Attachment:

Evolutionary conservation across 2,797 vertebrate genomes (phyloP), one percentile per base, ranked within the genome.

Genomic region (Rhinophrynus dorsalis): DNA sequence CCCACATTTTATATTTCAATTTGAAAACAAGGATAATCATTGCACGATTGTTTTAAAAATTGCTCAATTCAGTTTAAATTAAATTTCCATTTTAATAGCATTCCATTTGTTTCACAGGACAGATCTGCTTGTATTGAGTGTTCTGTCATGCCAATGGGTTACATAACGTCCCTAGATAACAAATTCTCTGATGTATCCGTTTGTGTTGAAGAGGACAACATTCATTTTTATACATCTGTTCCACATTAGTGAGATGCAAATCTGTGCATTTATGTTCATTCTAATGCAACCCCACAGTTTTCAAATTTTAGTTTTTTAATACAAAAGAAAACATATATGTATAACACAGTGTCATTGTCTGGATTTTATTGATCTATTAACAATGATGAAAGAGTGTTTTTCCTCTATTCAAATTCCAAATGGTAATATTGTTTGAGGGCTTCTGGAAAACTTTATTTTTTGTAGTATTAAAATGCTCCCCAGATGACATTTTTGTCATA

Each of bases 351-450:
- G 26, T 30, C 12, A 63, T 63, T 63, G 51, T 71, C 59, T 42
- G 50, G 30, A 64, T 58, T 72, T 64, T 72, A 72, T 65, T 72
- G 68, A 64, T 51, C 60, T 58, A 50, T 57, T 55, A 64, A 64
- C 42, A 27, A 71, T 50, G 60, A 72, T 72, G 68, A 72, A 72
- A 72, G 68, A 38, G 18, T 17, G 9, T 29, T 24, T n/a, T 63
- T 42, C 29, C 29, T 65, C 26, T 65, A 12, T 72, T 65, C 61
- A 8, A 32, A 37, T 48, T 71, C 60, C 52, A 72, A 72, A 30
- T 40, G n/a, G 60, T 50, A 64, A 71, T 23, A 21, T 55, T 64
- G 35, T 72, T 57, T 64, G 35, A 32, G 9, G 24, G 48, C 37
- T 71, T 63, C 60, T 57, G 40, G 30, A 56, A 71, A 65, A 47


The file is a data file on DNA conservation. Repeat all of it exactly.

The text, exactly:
Evolutionary conservation across 2,797 vertebrate genomes (phyloP), one percentile per base, ranked within the genome.

Genomic region (Rhinophrynus dorsalis): DNA sequence CCCACATTTTATATTTCAATTTGAAAACAAGGATAATCATTGCACGATTGTTTTAAAAATTGCTCAATTCAGTTTAAATTAAATTTCCATTTTAATAGCATTCCATTTGTTTCACAGGACAGATCTGCTTGTATTGAGTGTTCTGTCATGCCAATGGGTTACATAACGTCCCTAGATAACAAATTCTCTGATGTATCCGTTTGTGTTGAAGAGGACAACATTCATTTTTATACATCTGTTCCACATTAGTGAGATGCAAATCTGTGCATTTATGTTCATTCTAATGCAACCCCACAGTTTTCAAATTTTAGTTTTTTAATACAAAAGAAAACATATATGTATAACACAGTGTCATTGTCTGGATTTTATTGATCTATTAACAATGATGAAAGAGTGTTTTTCCTCTATTCAAATTCCAAATGGTAATATTGTTTGAGGGCTTCTGGAAAACTTTATTTTTTGTAGTATTAAAATGCTCCCCAGATGACATTTTTGTCATA

Each of bases 351-450:
- G 26, T 30, C 12, A 63, T 63, T 63, G 51, T 71, C 59, T 42
- G 50, G 30, A 64, T 58, T 72, T 64, T 72, A 72, T 65, T 72
- G 68, A 64, T 51, C 60, T 58, A 50, T 57, T 55, A 64, A 64
- C 42, A 27, A 71, T 50, G 60, A 72, T 72, G 68, A 72, A 72
- A 72, G 68, A 38, G 18, T 17, G 9, T 29, T 24, T n/a, T 63
- T 42, C 29, C 29, T 65, C 26, T 65, A 12, T 72, T 65, C 61
- A 8, A 32, A 37, T 48, T 71, C 60, C 52, A 72, A 72, A 30
- T 40, G n/a, G 60, T 50, A 64, A 71, T 23, A 21, T 55, T 64
- G 35, T 72, T 57, T 64, G 35, A 32, G 9, G 24, G 48, C 37
- T 71, T 63, C 60, T 57, G 40, G 30, A 56, A 71, A 65, A 47